Security at BWI continues to confiscate banned items

Many say they forgot the objects were packed

Terrorism Strikes America

The Nation

September 20, 2001|By Rona Kobell | Rona Kobell,SUN STAFF

Just beyond the conveyor belts and ticket counters at Baltimore-Washington International Airport, where security officers wearing rubber gloves smell deodorant sticks and shake shampoo bottles, Chris Rupprecht is keeping a close eye on a Banana Republic shopping bag.

In it are more than 30 pocket- knives, two handfuls of scissors and a smattering of loose, double-edged razor blades and box cutters. There is a monogrammed money clip with a knife the size of a pinky finger, a wrench with a sliver-thin blade and a spoon-and-knife silverware set whose matching fork is probably west of the Mississippi by now.

Heavy as it is, the bag includes only about 10 percent of the items Southwest Airlines officials have collected in the past two days from Pier B. And that's the inventory from just one of the airport's five piers, monitored by one of BWI's nine major domestic airlines.

"I knew we would see certain objects, but it's more than I thought it would be," said Rupprecht, Southwest's customer service manager at BWI. "I'm amazed at the number of pocketknives."

It has been more than a week since hijackers armed with box cutters hijacked four planes at U.S. airports, plunging the nation into grief and pushing airlines to a level of security few passengers have experienced.

Despite countless news reports admonishing travelers to leave anything resembling a dangerous object at home, not everyone is getting the message.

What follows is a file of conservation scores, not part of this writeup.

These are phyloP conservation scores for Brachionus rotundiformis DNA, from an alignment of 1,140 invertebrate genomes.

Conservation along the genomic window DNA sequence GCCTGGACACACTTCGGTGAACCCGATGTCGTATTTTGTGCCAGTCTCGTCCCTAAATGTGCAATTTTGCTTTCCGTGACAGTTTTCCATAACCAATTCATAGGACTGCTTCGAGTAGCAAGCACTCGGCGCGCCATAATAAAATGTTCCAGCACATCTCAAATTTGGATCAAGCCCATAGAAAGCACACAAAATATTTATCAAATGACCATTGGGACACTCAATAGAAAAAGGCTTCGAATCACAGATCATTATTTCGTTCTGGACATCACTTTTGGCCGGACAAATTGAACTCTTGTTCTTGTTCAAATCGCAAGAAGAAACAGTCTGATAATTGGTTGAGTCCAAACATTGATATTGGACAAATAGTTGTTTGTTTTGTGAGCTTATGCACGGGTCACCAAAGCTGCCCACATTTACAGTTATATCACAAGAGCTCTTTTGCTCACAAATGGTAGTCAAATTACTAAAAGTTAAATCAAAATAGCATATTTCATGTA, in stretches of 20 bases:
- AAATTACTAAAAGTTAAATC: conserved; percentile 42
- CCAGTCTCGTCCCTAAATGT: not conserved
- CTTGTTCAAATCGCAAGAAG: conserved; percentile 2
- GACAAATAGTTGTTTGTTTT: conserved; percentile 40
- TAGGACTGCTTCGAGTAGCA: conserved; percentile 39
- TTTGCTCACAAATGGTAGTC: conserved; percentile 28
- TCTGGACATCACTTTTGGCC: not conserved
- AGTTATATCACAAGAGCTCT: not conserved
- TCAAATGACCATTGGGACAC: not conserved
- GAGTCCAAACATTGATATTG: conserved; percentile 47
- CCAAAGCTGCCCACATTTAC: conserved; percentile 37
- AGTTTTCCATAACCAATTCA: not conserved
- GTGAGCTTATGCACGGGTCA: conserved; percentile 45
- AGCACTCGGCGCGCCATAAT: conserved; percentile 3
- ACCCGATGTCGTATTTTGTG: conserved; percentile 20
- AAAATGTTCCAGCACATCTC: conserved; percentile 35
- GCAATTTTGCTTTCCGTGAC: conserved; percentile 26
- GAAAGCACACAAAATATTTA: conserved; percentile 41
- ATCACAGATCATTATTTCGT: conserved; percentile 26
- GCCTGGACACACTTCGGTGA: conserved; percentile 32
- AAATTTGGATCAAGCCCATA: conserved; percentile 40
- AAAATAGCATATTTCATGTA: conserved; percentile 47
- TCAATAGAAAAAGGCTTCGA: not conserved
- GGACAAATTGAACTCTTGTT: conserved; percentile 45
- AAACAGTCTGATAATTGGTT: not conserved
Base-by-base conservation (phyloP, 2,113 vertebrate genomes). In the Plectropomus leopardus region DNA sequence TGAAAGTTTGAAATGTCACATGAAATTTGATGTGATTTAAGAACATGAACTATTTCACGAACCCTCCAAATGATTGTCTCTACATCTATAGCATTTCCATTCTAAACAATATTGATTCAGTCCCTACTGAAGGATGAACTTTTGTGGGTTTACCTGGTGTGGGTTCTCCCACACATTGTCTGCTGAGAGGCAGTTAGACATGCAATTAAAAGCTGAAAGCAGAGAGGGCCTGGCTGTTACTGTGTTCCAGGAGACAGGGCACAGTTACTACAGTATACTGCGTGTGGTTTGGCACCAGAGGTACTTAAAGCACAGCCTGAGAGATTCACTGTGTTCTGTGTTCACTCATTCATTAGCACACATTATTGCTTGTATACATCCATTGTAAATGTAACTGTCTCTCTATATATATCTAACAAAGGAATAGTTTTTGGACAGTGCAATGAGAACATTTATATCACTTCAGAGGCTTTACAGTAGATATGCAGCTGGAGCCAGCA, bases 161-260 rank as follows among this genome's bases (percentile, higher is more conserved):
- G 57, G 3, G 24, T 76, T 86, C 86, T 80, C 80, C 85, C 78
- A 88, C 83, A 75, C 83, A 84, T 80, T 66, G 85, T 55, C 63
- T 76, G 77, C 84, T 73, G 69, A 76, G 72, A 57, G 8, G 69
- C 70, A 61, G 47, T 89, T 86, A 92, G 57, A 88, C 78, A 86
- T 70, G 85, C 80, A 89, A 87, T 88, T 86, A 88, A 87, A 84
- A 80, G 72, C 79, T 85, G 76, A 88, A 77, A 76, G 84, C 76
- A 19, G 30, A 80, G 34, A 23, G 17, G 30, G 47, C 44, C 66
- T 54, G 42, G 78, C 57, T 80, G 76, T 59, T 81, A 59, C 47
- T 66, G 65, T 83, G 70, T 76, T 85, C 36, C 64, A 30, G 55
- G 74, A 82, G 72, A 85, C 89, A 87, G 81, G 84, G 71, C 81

"We didn't have any idea," said Beverly Rangel, who stood with her family as security guards confiscated a hairspray can from her daughter's luggage.

Rangel, who lives in Oklahoma City, said she had been avoiding news reports and was unaware of the banned items.

Rupprecht said some passengers had forgotten that they packed knives and that others forgot they were carrying small knives attached to, for example, a key chain.

That's probably what happened with the monogrammed money clip, he said.

"It's probably not the most menacing knife in the world," Rupprecht said as he flicked the money clip's blade. "You'd probably be lucky to slice a piece of cheese with it. But the fact is that it is a knife."

Southwest does not plan to return the confiscated items to passengers.

Security officials searched John White, the airport's communications director, as he went to lunch. First, his belt buckle, then his zipper, set off the metal detector. A U.S. marshal watched as a guard patted White down.

Still, White said, "We're getting back to normal here." Yesterday, 680 of the airport's 750 daily flights were scheduled to take off.

From now on, travelers must choose whether to eat inside or outside the security checkpoints. Because X-ray machines were damaged by spilled coffee and half-eaten hamburgers, the airport prohibited open food or drink containers from going through the checkpoints.

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